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DUI Drug and Alcohol and Drug Interactions in Anne Arundel County

Interestingly enough, the penalties for § 21-902 (c) that are drug interaction with alcohol or a combination of drugs and alcohol are lower than penalties for § 21-902 (a) which is for DUI alcohol. Penalties for a violation of § 21-902 (c) (drug DUI) are similar to the penalties for violation of § 21-902 (d) which is the lesser alcohol related drunk driving offense. The difference between § 21-902 (a) and § 21-902 (d) is that § 21-902 (a) is drunk driving, and § 21-902 (d) is buzzed driving. Prescription drugs and drug interaction cases are the violations of § 21-902 (c) which has same penalties as the § 21-902 (b) offense of maximum six days in prison. The penalties are actually lower if the impairment is by a combination of drugs and alcohol than if the individual was found to violate § 21-902 (a), drunk driving.

Levels of Impairment

The Maryland Transportation Code § 21-902 (a) is for significant impairment. The difference between subsections (a) and (c) is the level of impairment. Even mild impairment under § 21-902 (c) can be could result in conviction; for § 21-902 (a), there must be significant impairment.
For example, when an individual has a breath alcohol content of .09 percent and a potential drug interaction, the state may not prosecute on §21-902 (c). They would rather prosecute on the § 21-902 (a)(2) the DUI per se, driving with a .08 percent or higher; the penalties are higher.
For individuals charged with those potential violati ons at a DUI stop, the state decides which ones they are going to prosecute. In a situation where there is alcohol and drugs present in the person’s system, if alcohol is a .08 percent or higher, unless there are exceptional circumstance, the state will be prosecuting alcohol related DUI.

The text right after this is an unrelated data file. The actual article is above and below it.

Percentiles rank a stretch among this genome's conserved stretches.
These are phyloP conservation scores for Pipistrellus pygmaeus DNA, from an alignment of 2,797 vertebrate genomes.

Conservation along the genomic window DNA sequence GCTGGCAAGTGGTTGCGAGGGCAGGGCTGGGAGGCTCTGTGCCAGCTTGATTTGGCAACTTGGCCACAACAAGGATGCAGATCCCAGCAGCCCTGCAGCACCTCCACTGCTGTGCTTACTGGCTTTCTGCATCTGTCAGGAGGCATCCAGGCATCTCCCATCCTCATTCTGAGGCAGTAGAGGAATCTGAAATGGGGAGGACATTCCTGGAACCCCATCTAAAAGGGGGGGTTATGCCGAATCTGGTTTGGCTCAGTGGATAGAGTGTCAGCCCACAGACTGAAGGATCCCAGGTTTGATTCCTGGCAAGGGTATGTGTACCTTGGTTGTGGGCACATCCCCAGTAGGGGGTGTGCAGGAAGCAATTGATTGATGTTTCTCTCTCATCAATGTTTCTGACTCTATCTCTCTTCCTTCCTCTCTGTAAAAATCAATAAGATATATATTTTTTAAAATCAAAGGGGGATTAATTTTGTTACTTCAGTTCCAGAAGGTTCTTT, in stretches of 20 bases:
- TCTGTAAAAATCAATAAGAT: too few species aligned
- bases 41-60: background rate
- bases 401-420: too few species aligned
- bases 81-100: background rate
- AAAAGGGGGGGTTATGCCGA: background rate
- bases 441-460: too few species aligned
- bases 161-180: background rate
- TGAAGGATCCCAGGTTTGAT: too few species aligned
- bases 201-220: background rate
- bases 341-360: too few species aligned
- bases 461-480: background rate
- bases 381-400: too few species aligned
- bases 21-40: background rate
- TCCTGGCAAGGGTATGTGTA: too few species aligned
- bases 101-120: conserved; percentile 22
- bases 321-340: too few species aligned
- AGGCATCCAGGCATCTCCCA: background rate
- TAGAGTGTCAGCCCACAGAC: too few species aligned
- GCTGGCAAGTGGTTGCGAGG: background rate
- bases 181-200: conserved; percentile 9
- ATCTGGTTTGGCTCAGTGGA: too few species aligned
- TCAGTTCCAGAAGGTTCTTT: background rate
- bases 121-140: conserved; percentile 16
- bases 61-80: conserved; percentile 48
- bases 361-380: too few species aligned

Mistakes at Trial

It is rare that a defense attorney argues that his or her client’s charge should be under § 21-902 (c) instead of § 21-902 (a). That usually happens when the state does not charge the person with a § 21-902 (c) violation. There have been DUI alcohol cases where the defense attorney argued the case should be a § 21-902 (c) prosecution. Because the state did not charge the individual for a violation of § 21-902 (c), the case resulted in acquittal for the alcohol impairment. This is a rare occurrence and it involves significant mistakes made throughout the process of the case. Those mistakes include the officer making the mistake of not charging the individual with a § 21-902 (c) offense and the prosecution did not catch the error before the trial of the case began.

Cases of Low Amounts of Alcohol/Medication Consumed

The statute does not identify amounts that someone consumed, it talks about impairment. Even when a person uses a legal prescription drug and it interacts with very small amount of alcohol, if it causes impairment it can result in a violation of § 21-902 (c). There is no per se drug limit.

Unexpected Impairment or Drug Interactions

A person might take a prescription medication that causes impairment and not even be aware of it. An individual who takes a substance such as Ambien each night may unconsciously get outside of their house, step into their car and start driving. They have no recollection of the event, they had no intent to operate a motor vehicle, it happened while they were sleep walking because of the Ambien. Unfortunately, that situation is not a defense to impaired driving. The only kind of potential defense is involuntary intoxication. Involuntary intoxication is when somebody slips something into a person’s drink. That would be a defense for drug impaired driving. An unexpected interaction is not a defense.